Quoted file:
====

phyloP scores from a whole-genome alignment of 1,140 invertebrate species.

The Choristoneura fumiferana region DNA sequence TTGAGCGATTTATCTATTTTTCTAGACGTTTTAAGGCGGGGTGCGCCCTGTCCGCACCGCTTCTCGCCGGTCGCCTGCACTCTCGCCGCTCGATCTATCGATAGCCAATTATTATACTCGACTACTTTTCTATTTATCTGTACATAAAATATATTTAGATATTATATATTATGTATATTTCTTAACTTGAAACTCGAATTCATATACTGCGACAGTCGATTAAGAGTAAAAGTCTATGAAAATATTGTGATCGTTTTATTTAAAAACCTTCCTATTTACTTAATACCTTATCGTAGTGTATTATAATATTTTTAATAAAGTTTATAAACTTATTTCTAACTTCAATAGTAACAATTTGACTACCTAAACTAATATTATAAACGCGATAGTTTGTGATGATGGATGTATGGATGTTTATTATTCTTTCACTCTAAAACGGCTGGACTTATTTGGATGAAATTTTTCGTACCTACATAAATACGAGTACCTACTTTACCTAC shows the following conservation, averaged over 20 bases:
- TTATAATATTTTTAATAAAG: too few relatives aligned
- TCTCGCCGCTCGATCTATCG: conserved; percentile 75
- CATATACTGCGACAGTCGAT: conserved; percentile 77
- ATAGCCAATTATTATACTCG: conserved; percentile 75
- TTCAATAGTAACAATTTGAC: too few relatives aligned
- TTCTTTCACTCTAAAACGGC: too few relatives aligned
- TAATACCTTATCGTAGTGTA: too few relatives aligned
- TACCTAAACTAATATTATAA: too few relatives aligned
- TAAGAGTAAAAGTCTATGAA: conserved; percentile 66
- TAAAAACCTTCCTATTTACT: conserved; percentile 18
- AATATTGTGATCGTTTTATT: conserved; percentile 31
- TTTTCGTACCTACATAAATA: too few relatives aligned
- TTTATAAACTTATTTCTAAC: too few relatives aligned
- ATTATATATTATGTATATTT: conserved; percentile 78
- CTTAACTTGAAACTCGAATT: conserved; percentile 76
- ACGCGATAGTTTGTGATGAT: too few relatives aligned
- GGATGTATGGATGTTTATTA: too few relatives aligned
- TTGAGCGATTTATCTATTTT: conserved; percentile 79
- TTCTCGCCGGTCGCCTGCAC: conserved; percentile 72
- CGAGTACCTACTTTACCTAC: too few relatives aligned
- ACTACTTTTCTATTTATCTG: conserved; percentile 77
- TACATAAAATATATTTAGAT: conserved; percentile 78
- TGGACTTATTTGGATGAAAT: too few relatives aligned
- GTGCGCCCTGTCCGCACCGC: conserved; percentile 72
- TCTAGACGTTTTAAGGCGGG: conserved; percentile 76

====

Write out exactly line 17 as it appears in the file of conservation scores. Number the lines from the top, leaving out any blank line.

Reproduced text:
- CTTAACTTGAAACTCGAATT: conserved; percentile 76